Such a machine is truly simple compared to some of the chemical cascade reactions that mediate the life of a cell, and one is then left to wonder how those could possibly have evolved randomly.  In short, the intelligent design proponents declare, if a structure seems to function as if it is designed, it probably was. Who the designer was is not specified, but the meaning is clear.

But this leap from incredulity at the intricacies of nature to the conclusion that all is the product of some designer is neither understandable nor supportable.  The basic flaw in reasoning is to propose that a biological structure must arise fully formed and functional for that purpose alone.  If that were the case then the difficulties of the evolutionary process would be formidable.

In the case of the mousetrap, each part can be used either individually or in combination to make other devices—like a clipboard or a hook.  The proteins that are involved in complicated biochemical systems can likewise be adapted and modified for different functions.  The proteins that make up the blood clotting mechanism, for example, have been shown to be variations of proteins involved in the digestive system.

The alleged science behind intelligent design boils down to an argument that if we can't imagine how such complex structures could evolve, therefore they must have been designed.  Numerous critics of this argument have pointed out that if that is the case, then the designer must be a rather poor or cruel one, as many organisms suffer from poor designs such as the vermiform appendix, whose only function seems to be to occasionally become infected and rupture, killing the unfortunate person.

The scientific explanation of organs like the appendix is that they are vestigial or remnant structures, ghosts of evolution past.  Clearly intelligent design fails the test of science: it makes no predictions that can be tested, carries out no research program, and has no body of evidence to support itself.  Yet why does it so persistently raise its criticisms?

The Genesis of Intelligent Design.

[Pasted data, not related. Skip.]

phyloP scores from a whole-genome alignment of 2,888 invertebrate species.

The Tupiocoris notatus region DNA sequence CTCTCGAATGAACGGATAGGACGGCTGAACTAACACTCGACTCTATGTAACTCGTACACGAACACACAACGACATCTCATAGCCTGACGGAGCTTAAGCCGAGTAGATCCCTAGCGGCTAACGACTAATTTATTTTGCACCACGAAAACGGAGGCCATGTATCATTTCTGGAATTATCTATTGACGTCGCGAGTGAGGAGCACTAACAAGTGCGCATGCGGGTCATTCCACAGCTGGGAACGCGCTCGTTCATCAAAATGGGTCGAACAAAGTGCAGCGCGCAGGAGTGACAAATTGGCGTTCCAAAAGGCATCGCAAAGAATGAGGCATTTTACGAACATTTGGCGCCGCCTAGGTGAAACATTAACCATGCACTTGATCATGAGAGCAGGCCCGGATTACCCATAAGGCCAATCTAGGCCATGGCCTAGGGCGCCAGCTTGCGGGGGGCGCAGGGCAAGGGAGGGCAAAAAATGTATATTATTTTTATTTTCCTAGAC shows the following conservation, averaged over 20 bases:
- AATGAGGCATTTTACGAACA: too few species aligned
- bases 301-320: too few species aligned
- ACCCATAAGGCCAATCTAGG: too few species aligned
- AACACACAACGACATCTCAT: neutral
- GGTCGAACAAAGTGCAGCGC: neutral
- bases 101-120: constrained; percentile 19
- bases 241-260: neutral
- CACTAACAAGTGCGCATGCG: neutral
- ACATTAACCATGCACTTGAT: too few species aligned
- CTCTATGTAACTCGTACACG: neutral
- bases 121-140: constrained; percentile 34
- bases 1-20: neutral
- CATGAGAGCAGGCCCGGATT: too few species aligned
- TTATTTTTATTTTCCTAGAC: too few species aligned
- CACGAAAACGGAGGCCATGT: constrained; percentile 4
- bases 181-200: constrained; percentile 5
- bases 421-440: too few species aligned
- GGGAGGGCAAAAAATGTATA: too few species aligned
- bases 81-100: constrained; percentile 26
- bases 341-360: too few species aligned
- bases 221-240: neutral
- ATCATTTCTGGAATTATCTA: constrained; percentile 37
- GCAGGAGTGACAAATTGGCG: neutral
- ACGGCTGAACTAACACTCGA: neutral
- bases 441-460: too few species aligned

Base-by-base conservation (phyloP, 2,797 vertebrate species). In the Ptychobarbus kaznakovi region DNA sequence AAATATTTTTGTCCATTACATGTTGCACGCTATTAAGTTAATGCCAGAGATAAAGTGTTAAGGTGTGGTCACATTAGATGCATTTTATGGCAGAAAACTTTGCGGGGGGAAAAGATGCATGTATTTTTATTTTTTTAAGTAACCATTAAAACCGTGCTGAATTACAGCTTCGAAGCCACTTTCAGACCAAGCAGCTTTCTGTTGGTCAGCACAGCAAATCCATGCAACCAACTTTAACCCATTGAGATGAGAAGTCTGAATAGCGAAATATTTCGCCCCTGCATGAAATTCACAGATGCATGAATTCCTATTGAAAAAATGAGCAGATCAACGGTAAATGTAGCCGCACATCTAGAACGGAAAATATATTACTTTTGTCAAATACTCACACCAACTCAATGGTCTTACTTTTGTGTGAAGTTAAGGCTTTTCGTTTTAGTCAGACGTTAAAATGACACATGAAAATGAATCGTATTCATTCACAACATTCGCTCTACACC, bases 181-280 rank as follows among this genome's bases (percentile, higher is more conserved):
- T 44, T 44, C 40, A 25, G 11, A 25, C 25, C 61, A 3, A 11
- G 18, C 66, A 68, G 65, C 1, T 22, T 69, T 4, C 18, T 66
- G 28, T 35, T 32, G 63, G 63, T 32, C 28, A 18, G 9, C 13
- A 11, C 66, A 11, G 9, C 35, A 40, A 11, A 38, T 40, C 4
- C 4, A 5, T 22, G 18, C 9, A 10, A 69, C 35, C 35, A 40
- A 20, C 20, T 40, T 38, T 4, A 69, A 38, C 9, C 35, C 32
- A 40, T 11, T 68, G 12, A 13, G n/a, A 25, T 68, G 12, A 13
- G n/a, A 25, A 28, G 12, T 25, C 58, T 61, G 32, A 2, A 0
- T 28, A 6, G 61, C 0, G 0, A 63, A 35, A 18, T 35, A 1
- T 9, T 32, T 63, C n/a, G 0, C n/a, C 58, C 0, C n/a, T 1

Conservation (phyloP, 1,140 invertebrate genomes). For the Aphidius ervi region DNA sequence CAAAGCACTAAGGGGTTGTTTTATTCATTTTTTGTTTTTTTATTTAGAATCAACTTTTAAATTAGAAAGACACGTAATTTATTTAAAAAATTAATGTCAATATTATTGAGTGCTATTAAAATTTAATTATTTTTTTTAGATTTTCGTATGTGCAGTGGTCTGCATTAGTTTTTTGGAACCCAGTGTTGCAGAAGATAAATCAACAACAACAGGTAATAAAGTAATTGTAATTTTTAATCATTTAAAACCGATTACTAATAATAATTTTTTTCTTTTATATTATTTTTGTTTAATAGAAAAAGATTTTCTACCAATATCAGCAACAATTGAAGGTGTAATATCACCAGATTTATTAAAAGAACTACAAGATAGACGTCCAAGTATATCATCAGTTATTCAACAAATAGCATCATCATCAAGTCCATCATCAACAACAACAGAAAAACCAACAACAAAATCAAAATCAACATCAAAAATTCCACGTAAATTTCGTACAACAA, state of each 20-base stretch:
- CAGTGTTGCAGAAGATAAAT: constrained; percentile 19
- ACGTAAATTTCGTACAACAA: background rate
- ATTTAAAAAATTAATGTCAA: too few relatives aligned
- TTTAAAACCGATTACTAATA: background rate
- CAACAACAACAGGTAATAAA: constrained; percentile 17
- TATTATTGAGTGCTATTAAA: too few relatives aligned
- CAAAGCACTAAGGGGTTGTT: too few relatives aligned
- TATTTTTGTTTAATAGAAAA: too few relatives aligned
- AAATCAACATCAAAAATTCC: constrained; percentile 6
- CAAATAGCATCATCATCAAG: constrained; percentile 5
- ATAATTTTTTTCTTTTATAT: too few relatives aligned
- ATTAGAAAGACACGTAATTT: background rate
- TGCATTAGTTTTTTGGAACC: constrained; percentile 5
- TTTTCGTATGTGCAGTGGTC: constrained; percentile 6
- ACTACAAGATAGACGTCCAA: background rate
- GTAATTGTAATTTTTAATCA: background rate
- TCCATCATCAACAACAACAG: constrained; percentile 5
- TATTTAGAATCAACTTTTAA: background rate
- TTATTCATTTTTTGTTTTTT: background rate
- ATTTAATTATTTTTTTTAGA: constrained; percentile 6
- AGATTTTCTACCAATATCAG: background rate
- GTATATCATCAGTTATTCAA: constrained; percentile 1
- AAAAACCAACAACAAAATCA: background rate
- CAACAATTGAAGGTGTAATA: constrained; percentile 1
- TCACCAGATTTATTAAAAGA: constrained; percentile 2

It would be a mistake to look at ID as an idea out of the context of those who present it. In the Dover case the somewhat hapless school board proponents of ID were exposed as being rather naïve, with deep religious beliefs capable of being manipulated by more sophisticated forces like the Discovery Institute, an intelligent design "think tank" and represented legally by the Thomas Moore Law Center of Ann Arbor.  The latter was funded by the Domino's pizza founder Thomas Monaghan, who is well known for his anti-abortion and extreme right-wing views.

The purpose of the Discovery Institute (DI) is best understood by examining a position paper titled "The Wedge Project," issued by the Center for the Renewal of Science and Culture, which was launched by the DI in 1996.  This was posted anonymously on the web and its stated mission is to "defeat scientific materialism and its destructive moral, cultural and political legacies" and "replace materialistic explanations with the theistic understanding that nature and human beings are created by God."

The wedge refers to their attempt to split "materialistic science" at its perceived weakest point, Darwinian Evolution.  The court in the Dover case cites the wedge document and its "Five Year Strategic Plan Summary" which is divided into three phases: Phase I for scientific research and publicity; Phase II for publicity and opinion making, which focuses on influential opinion-makers and strives "to build up a popular base of support among our natural constituency, namely, Christians;" and Phase III for cultural confrontation and renewal including legal assistance "in response to resistance to the integration of design theory into public school science curricula."

Both the Discovery Institute and similarly ideological groups like the Thomas Moore Law Center clearly have an ambitious agenda.  They have also clearly tapped into the U.S. evangelical movement.  While most of the members of the evangelical movement who are the targets of intelligent design are unlikely to have the same messianic mission as the DI, their numbers would seem to assure that the Dover ruling is no stake through the ID movement's heart.

This movement's capacity for political mobilization may also play into why it receives support from people who should perhaps know better, like President Bush and Senator Frist of Tennessee, both of whom have publicly gone on record urging the teaching of both ID and evolution in public schools.

While these views are embarrassing to scientists, including Bush's science advisor John Marburger who stated in response to Bush's remarks that "evolution is the cornerstone of modern biology" and "intelligent design is not a scientific concept," they may serve another purpose of muddying the water when a scientific consensus builds on highly charged issues—like the human causes of global climate change, and the ruinous effect of the ruthless extraction of natural resources around the world.

A political agenda with economic aims that denies the link between greenhouse gases and global warming can be more easily furthered when the public is both uneducated in the intricacies of science and ignorant of what is really known, as well as capable of being manipulated by appeals to the supernatural.  Both factors, sadly, promise to keep this debate in the public view for the foreseeable future.


Rob Bartlett teaches high school biology and physics at Morton West High School in Berwyn, Illionois.  The author owes a debt of gratitude for the critical comments of Ansar Fayyazuddin on an earlier draft.  His comments helped even though he may still disagree with some of the author's characterizations.

ATC 121, March-April 2006